Vi[z]rt and EyeVision New Technologies Bring Unique Look To Super Bowl XXXV
By Gary Krakow
Imagine a new video technology described as ‘near-video game’ quality action combined with graphics that make you believe you’re seeing things that aren’t there and you’ll have an idea of what CBS has in store for you during Super Bowl XXXV.
CBS SPORTS will be unveiling its super-secret, multi-million dollar technology called EyeVision that, according to CBS Sports Graphics Manager Mike Bird, ‘approaches video games’ in complexity and sophistication.
CBS’s robotics replay system was developed with the help of companies such as Princeton Video Systems, Core Digital and Mitsubishi, along with scientists from Carnegie Mellon’s Robotic Institute.
EyeVision employs multiple robotic cameras to cover on-the-field action and produces rotating three-dimensional-like pictures. Viewers will be able to see video images from multiple angles in continuous motion during replays. Its backers claim it could be the most significant advancement in sports television coverage since CBS first employed instant replay in 1963.
‘We’ll have 32 robotic cameras covering the playing field in a circle all around the stadium,’ Bird told me from Tampa. ‘We’ll be able to show viewers plays and have it look sorta like ‘The Matrix’ shot from every angle.’
When I pressed him, Bird said I should tell my readers that the only way to fully grasp what it looks like is to watch what CBS does with instant replays during the game.
But that’s not all. CBS says Super Bowl XXXV will have a whole new look from top to bottom.
The graphics, Bird said, will be dazzling. ‘We’ll be able to show viewers plays and have it look sorta like ‘The Matrix’ – shot from every angle.’
It could be something as simple as a time clock in the corner of the screen. Or something as subtle as a billboard that shows up in a shot along the sidelines during the game. A few minutes later, the same ‘sign’ might promo something else or nothing at all. It depends on how CBS uses some very sophisticated software.
It’s this kind of software, a few months back, that provided CBS with a lot of press it didn’t want or need. After the first few days of CBS News’ ‘The Early Show,’ the owners of a few very famous New York City buildings and locations began noticing something very odd.
It seems that the Early Show producers were using special software allowing them to super-impose show logos and promotions onto the sides of buildings and locations that, in real life, didn’t exist. CBS was using a suite of sophisticated, real-time rendering and modeling software to produce a number of television illusions.
And it still is. As a matter of fact, they’ve been using it all throughout their NFL coverage this season to create, in their words, ‘the network’s signature graphic ‘eyebox’ clock and to produce statistical graphics and scoreboards in the upper third of the screen.’
The software comes from the people at vi[z]rt. With vi[z], vi[z] modeling and vi[z] content pilot software, CBS will create and control statistical graphic information and over-the-shoulder graphics for ‘The NFL Today’ pre-game show and control the statistical information from CBS Sports’ scoring systems during the Super Bowl as well as CBS’ HDTV broadcast of the game. CBS Sports also uses vi[z]rt programs on its NCAA Men’s Basketball championships, as well as its coverage of NASCAR events, the U.S. Open Tennis Championships and the PGA Championship.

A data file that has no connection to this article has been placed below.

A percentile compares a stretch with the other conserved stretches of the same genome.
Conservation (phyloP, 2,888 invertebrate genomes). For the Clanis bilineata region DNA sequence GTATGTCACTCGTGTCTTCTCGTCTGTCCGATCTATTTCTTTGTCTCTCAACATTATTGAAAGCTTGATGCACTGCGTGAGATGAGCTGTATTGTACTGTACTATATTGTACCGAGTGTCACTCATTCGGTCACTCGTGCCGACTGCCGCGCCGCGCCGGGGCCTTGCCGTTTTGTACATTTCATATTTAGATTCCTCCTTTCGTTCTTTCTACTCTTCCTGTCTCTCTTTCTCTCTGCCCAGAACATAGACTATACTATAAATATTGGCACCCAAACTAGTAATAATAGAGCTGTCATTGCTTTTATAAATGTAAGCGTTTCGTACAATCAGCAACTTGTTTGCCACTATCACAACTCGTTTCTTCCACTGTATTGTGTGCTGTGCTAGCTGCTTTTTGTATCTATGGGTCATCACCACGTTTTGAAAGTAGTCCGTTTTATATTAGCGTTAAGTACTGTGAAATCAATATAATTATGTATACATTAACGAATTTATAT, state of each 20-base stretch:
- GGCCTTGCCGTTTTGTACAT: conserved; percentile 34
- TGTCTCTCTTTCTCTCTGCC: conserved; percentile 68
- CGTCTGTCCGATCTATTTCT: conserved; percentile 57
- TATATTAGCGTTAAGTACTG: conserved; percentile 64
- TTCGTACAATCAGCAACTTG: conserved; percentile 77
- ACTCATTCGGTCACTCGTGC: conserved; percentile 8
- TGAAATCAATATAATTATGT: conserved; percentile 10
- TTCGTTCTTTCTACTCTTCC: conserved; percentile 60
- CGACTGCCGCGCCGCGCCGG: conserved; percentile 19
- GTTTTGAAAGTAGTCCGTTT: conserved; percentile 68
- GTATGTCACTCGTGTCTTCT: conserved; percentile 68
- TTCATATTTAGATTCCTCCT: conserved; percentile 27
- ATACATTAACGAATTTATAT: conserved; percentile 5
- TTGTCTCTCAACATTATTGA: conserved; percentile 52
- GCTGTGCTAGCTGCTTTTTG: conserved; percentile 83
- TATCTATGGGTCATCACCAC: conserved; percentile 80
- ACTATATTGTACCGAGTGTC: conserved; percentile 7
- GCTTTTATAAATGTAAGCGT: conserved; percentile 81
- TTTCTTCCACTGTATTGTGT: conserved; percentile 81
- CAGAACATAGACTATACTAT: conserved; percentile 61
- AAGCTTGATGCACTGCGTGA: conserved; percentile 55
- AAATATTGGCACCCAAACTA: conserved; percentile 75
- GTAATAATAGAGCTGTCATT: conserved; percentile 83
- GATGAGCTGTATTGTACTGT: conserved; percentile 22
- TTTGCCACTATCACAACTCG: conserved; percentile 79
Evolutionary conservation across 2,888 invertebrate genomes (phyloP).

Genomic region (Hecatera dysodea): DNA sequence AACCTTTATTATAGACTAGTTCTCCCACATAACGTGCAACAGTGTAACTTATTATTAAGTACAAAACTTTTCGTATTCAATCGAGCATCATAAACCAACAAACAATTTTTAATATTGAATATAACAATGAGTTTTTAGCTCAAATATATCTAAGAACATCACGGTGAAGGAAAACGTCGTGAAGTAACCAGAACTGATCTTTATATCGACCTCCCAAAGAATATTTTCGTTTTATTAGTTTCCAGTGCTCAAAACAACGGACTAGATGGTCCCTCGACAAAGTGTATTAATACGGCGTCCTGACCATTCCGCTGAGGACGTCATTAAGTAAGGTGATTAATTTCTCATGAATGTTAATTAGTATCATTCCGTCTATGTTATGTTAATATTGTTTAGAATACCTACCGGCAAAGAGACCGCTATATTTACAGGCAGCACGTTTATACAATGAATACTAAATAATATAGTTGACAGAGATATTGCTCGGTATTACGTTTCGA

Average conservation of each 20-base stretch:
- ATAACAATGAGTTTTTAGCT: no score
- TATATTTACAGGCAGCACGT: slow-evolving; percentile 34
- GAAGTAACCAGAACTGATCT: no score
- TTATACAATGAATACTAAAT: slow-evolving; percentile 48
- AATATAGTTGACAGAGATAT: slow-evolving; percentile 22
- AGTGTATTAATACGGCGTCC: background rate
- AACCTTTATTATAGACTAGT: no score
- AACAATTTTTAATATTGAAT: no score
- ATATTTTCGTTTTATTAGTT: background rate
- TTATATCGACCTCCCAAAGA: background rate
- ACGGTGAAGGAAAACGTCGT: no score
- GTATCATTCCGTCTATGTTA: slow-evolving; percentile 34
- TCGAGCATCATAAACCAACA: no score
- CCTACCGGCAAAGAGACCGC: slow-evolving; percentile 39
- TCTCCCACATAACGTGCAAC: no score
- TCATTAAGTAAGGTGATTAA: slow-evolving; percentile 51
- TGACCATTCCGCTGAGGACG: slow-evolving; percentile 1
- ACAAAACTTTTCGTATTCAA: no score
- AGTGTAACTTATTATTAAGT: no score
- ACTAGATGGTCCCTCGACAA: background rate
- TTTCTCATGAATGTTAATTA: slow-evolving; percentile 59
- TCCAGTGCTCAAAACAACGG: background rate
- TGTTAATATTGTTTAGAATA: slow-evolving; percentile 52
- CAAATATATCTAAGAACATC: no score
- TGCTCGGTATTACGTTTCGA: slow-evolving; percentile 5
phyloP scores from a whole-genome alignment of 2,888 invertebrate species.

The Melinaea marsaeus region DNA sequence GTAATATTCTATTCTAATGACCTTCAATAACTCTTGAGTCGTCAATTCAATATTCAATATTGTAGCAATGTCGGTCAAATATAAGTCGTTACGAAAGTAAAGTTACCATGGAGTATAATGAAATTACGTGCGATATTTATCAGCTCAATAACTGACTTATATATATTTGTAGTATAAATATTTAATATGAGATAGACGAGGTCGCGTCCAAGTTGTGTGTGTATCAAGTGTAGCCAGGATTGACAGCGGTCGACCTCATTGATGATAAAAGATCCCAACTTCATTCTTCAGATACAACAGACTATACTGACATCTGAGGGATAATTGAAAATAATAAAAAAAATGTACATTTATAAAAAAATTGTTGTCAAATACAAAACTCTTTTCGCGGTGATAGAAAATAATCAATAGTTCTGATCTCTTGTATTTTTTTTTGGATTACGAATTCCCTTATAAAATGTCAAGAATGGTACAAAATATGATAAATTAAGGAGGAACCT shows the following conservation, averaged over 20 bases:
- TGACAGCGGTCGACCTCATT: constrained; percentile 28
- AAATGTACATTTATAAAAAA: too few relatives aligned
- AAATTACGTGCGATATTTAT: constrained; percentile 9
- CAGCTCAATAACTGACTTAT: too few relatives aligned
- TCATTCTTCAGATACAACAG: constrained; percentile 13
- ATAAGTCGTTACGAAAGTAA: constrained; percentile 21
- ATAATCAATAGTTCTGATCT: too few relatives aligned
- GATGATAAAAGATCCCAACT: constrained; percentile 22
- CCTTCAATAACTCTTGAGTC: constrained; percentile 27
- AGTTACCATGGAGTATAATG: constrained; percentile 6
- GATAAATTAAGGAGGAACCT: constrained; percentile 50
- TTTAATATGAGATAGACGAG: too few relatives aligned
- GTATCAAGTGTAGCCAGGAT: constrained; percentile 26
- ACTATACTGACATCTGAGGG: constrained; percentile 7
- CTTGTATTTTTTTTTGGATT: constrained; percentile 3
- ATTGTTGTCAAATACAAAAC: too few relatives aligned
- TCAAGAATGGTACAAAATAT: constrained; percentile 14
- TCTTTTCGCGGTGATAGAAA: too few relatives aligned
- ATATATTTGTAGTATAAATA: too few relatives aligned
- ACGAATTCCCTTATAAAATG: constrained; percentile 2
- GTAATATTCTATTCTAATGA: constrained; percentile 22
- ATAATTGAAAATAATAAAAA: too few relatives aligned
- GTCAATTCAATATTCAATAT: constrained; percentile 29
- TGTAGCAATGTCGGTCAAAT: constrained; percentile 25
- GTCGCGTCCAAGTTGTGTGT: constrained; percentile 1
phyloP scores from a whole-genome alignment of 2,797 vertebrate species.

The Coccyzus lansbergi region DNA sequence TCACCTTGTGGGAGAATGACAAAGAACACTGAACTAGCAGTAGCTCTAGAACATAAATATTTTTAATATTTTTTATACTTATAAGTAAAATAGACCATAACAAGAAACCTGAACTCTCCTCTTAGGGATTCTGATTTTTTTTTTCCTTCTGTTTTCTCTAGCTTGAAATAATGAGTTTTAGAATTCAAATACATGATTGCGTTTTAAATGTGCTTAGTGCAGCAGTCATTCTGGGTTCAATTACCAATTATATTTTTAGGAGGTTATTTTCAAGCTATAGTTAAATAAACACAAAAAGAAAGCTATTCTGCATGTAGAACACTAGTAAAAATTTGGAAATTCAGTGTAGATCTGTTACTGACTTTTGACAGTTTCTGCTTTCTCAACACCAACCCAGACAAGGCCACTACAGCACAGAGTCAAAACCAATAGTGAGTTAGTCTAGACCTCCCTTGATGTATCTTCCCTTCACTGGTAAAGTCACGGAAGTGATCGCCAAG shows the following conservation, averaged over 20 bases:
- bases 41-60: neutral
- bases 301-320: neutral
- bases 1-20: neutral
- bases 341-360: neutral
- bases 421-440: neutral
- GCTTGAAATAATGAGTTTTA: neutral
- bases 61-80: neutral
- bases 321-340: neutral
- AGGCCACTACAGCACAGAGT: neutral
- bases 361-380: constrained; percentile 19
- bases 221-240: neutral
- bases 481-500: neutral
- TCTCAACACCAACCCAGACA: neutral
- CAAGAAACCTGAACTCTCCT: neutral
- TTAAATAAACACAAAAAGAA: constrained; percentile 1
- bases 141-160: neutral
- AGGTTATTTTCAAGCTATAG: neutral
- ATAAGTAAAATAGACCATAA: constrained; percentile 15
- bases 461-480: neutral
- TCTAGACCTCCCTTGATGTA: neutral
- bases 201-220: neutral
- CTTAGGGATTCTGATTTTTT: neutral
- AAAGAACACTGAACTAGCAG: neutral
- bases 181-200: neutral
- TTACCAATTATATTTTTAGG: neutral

CBS isn’t the only company using vi[z]rt’s software. The list of worldwide customers includes major broadcasters across the globe, from CNN in America to TBS (Tokyo Broadasting System) in Japan and even Microsoft and NBC.
(MSNBC is a Microsoft-NBC joint venture.)
CBS has been using vi[z]rt’s software since 1998, and according to Bird, this year’s look will be slightly more complex than previous designs, featuring more shading and the rotation of different light sources. ‘The look for the Super Bowl broadcast will not be a radical departure from what we’ve done in the past, but it will be noticeably different and definitely catch the viewer’s eye,’ said Bird. In total, CBS Sports has nine vi[z] modeling packages. Seven of them are installed in separate CBS Sports mobile production trucks, traveling from game to game for live coverage. The remaining systems are located in the CBS Broadcast Center in New York. Last minute graphic effects are created in New York and transferred to all seven systems in the field via ISDN phone lines.
Vi[z]rt markets other 3D software as well. Titles such as Everest (live-to-air graphics and animation system), Sherpa (an Everest development tool), GeoNews (3D/2D world mapping program) plus Pilot (live-to-air graphics), Pilot LiveEvent and Pilot ticker control systems for Windows NT/2000 and SGI’s O2/Onyx2 can be used alone, or in combination, to create everything from animated logos and spiffy looking 3D pie charts to rotating weather maps and virtual television news sets.
What special effects can we expect to see on this year’s Super Bowl? A vi[z]rt spokesperson says she can’t let us in on anything specific that’s been cooked up for Sunday’s game.
We’ll just have to keep our eyes glued to the set to find out. One can only hope the actual football game lives up to the advance hype for the graphics, the technology and the commercials.